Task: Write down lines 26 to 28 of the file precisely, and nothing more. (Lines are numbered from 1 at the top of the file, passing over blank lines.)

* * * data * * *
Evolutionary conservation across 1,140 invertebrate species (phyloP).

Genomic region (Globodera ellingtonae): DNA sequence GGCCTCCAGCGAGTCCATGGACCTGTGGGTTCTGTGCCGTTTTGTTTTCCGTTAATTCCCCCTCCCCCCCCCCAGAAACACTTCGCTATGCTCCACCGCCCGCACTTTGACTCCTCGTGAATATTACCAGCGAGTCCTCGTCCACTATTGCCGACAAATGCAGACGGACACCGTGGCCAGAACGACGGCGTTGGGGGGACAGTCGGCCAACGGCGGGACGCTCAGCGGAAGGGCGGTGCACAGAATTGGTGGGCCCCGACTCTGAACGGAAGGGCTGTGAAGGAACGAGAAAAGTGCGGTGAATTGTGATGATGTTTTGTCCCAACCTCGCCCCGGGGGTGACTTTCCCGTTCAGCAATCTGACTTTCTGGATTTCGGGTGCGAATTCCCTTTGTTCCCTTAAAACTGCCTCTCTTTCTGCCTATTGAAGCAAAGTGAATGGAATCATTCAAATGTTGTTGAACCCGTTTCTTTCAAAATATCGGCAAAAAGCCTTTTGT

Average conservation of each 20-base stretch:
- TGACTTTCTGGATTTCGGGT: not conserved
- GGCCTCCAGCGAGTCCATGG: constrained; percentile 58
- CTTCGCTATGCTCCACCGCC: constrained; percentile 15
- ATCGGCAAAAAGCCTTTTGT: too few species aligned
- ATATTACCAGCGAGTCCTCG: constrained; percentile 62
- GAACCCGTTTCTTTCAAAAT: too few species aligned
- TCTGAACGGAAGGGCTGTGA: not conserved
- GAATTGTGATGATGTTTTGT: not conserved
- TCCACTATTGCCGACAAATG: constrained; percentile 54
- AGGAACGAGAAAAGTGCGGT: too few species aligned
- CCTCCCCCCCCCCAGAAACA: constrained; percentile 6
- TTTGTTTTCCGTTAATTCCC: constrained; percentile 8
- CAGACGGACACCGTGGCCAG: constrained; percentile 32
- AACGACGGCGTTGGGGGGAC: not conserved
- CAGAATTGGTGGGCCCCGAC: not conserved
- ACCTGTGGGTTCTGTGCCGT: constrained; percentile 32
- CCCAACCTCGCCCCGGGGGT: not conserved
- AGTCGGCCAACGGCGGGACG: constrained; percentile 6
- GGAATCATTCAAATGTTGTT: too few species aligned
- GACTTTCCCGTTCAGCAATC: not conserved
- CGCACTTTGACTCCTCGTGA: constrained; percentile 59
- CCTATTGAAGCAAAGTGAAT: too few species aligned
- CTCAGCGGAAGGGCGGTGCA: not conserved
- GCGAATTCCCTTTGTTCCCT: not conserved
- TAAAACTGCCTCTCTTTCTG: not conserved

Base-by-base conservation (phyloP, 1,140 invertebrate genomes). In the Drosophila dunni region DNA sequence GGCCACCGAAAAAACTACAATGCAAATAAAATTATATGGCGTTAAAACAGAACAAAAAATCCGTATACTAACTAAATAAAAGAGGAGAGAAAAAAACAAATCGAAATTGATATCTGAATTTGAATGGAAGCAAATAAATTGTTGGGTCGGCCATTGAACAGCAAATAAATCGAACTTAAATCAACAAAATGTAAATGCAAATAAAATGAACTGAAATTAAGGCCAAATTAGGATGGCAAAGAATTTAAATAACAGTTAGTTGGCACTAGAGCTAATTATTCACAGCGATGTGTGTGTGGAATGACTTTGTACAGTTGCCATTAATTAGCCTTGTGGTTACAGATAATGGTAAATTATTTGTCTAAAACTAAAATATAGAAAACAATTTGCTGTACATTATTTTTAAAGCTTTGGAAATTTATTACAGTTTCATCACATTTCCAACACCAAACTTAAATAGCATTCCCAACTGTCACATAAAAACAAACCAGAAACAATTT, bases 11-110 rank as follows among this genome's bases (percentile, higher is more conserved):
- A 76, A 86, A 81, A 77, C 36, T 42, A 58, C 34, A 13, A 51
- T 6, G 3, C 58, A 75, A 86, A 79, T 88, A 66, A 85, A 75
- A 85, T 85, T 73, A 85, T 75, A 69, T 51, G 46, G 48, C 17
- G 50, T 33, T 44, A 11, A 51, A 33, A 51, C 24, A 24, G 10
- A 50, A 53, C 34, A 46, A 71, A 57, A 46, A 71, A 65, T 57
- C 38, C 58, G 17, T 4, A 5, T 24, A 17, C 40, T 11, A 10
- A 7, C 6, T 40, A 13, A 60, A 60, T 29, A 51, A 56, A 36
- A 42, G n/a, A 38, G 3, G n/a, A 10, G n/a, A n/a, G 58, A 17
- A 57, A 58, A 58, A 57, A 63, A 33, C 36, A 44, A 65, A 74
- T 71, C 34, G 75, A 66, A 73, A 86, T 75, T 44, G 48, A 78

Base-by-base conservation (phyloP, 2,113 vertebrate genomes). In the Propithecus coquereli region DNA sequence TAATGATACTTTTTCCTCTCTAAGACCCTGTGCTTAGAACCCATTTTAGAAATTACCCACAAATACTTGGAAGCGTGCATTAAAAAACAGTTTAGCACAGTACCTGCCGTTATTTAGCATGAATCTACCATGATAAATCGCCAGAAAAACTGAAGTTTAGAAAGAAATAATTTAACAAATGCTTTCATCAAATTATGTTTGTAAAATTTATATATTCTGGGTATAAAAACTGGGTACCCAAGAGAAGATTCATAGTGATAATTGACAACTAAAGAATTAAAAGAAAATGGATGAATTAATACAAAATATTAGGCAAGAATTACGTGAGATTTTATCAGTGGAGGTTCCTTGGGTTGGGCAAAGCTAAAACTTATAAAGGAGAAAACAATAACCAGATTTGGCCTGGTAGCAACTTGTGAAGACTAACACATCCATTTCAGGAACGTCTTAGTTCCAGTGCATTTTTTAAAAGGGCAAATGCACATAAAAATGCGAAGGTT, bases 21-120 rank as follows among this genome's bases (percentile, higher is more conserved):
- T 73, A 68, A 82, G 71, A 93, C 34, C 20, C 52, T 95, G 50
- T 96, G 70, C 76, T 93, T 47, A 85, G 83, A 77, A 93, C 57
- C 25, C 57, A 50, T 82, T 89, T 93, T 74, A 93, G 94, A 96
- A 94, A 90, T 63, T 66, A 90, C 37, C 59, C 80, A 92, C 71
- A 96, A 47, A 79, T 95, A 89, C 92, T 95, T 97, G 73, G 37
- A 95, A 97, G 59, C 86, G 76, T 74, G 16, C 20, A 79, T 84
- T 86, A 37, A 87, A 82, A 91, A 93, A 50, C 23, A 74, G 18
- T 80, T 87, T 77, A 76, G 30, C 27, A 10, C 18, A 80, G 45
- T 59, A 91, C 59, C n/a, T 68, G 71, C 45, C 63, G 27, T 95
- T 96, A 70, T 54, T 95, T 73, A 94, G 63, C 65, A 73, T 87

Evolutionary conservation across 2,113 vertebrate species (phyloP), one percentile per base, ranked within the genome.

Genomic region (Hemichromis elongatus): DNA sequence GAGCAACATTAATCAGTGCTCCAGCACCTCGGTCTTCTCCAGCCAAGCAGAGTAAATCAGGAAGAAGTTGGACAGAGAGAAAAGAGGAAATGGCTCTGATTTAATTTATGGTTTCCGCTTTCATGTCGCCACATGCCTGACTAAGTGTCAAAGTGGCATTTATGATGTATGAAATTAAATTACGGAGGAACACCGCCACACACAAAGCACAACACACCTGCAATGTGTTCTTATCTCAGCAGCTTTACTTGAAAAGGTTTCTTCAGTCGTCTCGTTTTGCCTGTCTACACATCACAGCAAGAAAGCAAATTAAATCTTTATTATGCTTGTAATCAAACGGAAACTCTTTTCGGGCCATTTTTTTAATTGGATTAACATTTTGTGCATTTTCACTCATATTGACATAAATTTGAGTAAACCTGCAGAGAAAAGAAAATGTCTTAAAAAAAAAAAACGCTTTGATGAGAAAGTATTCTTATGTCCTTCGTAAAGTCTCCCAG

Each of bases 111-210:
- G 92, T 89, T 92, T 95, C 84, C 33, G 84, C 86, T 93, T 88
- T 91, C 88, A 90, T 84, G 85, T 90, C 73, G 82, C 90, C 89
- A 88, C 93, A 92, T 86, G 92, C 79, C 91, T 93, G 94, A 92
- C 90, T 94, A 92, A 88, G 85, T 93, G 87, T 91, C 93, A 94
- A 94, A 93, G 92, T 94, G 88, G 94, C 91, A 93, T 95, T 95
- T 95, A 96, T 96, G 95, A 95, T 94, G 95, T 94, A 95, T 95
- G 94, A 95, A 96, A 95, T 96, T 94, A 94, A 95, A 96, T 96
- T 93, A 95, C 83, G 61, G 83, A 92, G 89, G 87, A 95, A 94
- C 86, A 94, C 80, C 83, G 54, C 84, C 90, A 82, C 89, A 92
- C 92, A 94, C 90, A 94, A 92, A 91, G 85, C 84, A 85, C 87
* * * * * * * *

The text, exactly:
- CTCAGCGGAAGGGCGGTGCA: not conserved
- GCGAATTCCCTTTGTTCCCT: not conserved
- TAAAACTGCCTCTCTTTCTG: not conserved